At the end of the day, however much your company is evaluated at, it is only the amount you are able to sell your company for that counts. Your company may have different worth to different buyers. So, one of the most important parts of selling a company is finding the buyer who will benefit the most. In this article we will look at what the different types of buyers are and how to tell what is the right buyer for your business
Types of buyers
Buyers can have different reasons for buying a business.
Vertical integration occurs where a business will buy the company up or down from them in the supply chain. Often a client buys its supplier to have more control over its supplies and better negotiating power over other suppliers. A supplier could also buy a company in order to have access to its client. Although this is not so common as there are usually many suppliers for one client.
Some buyers wants to get into a different geographic area or to broaden their customer base and get a larger part of the market share. A foreign company may want to buy a strategic business that enables them to expand into an area with a different culture. From this foothold they will then be able to grow their business further, with appropriate cultural adaptions.
Businesses may also look to acquire other businesses with complimentary products to their own.
Venture capital is used to invest in high risk sectors that are expected to grow quickly. This accounts for the acquisition of over 30% of businesses.
What makes your Company Attractive to a Buyer?
To understand how attractive your company may be to a buyer it is good to do some analyses on your business, its position in its sector and the trends that are in play. There are various analytical tools available.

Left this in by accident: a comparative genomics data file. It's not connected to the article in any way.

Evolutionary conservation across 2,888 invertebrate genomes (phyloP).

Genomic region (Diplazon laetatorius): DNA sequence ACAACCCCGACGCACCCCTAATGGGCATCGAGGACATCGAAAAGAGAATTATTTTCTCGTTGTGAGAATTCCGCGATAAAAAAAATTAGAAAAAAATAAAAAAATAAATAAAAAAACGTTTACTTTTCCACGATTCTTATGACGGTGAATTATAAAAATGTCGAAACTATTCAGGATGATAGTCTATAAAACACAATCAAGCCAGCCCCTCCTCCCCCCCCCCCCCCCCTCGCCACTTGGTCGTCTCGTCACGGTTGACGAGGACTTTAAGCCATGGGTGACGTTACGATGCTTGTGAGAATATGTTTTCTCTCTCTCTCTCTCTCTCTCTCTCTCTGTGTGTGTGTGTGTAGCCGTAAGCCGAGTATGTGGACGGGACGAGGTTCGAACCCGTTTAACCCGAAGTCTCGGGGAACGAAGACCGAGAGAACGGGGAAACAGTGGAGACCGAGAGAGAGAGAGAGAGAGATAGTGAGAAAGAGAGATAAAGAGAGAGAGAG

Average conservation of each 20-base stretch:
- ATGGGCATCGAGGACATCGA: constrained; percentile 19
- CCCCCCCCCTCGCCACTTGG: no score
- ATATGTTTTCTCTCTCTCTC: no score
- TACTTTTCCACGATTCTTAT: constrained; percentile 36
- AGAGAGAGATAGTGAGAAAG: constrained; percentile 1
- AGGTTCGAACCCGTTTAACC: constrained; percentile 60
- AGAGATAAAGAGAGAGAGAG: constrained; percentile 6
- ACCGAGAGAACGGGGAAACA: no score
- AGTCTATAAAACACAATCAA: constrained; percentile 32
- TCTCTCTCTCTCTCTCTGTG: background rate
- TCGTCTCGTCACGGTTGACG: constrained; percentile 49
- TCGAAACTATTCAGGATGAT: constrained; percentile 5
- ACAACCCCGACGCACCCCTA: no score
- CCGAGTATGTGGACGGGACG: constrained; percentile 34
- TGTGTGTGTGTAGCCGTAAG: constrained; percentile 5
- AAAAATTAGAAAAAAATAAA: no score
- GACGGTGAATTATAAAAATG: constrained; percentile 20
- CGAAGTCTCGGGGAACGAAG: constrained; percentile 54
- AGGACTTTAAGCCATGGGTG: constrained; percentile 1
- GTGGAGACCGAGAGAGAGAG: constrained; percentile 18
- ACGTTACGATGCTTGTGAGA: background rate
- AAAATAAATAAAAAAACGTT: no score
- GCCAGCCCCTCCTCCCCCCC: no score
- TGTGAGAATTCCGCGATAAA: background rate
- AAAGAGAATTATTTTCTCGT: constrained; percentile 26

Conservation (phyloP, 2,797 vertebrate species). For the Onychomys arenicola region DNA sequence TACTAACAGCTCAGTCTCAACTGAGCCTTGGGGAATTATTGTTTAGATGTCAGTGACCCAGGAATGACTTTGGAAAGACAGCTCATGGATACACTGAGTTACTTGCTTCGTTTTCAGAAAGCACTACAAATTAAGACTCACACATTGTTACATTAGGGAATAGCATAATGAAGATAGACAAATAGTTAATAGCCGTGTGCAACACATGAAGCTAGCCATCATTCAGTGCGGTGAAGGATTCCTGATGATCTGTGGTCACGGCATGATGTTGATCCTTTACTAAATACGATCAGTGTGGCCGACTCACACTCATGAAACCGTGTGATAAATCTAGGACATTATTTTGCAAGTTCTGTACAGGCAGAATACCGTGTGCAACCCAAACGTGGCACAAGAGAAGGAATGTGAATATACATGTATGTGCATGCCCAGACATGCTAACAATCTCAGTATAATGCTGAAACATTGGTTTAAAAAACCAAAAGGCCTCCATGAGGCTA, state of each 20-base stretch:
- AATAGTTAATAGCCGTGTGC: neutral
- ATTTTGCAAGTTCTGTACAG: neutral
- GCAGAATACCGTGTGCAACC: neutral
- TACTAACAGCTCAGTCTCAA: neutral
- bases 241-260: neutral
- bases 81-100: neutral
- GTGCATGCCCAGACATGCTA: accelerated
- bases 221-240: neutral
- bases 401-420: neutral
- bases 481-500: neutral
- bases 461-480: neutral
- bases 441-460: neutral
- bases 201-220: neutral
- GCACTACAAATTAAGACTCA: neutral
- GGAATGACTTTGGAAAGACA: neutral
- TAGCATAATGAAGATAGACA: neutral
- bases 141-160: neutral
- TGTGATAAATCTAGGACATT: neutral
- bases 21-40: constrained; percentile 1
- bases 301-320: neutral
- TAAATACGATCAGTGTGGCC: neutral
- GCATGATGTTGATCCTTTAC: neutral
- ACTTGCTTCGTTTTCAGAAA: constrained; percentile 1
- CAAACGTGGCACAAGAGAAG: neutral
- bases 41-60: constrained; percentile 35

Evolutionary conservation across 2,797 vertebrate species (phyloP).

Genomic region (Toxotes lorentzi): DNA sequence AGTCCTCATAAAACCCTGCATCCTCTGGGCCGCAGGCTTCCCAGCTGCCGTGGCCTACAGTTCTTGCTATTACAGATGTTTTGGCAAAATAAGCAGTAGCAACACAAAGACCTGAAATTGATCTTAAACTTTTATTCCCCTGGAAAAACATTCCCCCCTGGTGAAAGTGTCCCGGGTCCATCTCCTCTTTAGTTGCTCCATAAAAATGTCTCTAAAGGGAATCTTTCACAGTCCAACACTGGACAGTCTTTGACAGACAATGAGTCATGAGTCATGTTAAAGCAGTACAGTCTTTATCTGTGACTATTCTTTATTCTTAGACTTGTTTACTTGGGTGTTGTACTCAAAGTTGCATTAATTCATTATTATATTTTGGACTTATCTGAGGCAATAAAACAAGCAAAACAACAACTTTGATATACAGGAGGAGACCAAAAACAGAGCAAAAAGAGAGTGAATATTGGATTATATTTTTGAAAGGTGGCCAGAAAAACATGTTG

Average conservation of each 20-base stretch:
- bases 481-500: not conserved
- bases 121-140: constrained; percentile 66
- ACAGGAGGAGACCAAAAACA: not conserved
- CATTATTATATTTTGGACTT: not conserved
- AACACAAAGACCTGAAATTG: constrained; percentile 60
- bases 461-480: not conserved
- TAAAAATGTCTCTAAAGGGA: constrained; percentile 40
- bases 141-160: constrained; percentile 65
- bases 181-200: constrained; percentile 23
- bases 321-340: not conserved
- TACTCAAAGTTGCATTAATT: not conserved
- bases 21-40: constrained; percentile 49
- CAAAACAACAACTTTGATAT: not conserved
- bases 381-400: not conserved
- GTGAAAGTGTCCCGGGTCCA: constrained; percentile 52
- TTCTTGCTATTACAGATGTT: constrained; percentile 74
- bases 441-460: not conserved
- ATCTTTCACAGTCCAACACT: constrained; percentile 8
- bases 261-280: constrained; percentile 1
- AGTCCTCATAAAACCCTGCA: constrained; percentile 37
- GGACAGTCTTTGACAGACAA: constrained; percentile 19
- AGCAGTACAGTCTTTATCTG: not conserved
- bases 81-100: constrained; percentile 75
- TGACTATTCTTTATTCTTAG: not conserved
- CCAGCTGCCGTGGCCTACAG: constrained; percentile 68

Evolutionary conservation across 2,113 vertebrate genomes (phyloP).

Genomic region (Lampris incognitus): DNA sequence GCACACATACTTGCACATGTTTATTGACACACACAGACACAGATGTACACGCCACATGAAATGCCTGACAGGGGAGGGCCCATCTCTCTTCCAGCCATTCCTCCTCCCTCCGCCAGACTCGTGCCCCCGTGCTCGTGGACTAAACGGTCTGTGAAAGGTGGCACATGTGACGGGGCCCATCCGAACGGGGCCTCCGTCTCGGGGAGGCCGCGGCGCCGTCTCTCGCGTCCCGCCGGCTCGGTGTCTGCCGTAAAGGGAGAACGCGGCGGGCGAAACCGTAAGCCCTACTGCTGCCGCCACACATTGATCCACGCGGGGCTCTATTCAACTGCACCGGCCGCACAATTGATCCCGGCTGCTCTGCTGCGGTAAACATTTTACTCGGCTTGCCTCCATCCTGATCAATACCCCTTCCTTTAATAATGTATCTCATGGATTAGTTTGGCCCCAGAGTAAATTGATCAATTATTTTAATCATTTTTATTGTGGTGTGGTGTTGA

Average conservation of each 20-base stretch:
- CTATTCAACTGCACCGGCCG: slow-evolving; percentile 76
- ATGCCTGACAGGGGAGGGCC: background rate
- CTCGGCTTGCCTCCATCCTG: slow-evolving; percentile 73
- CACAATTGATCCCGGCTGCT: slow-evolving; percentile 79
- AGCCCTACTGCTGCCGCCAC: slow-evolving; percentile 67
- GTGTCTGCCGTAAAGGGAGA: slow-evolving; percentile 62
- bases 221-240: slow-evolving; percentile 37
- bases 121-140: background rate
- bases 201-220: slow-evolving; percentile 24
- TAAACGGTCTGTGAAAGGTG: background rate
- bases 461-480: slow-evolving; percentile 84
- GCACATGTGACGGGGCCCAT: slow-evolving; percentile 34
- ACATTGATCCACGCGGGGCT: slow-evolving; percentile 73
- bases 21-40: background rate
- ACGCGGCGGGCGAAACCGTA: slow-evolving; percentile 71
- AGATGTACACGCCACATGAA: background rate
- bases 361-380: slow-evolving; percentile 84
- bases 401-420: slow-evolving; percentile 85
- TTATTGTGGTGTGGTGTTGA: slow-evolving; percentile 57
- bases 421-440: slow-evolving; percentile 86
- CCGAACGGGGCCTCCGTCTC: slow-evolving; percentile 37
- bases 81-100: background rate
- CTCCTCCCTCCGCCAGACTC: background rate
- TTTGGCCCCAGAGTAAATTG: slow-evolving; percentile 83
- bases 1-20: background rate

SWOT is an analytic which analysis the strengths, weaknesses of a company and then the opportunities and threats which are prevalent in the sector it is working. Different strengths in two companies which are combined can lead to great synergy. Looking at the opportunities and threats, it is possible to see how combining businesses can help to make use of those opportunities or guard against the threats.
PORTER’S 5 FORCES looks at the company’s rivals and their strength, possible entrants into the market, suppliers, customers and the potential for substitute products
Businesses can be attractive for the following reasons:
- If a company does not have large competitors
- If a company is in a sector where it is difficult for new companies to enter, buying the company is a way into that sector
- When a sector has a large number of suppliers. This means that costs are kept down from the competition.
- A large client base. The more clients there are the more chance of pushing prices up and increasing cost effectiveness
- A low threat from substitute products, which could take away trade.
THE BOSTON BOXES places companies in one of four quadrants according to their market share and their market growth. This shows how much value their product has both now and in the future. The four quadrants are:
Stars, which have a high market share and high market growth. These will look for other companies, so that they can keep growing.
Cash cows which have a high market share, but a low market growth will look to acquiring other companies to keep in their position
Question marks, which have a low market share, but a high market growth, are fairly unstable and will look for companies that will give them that stability
Dogs, which have a low market share and a low market growth will usually look to be sold
One of the main strategies that is used from the Boston Boxes is that of Cash cows investing in Question Marks so that they can increase their relative share. This model does come out of time when market conditions were more stable, so care needs to be taken in taking this model at face value.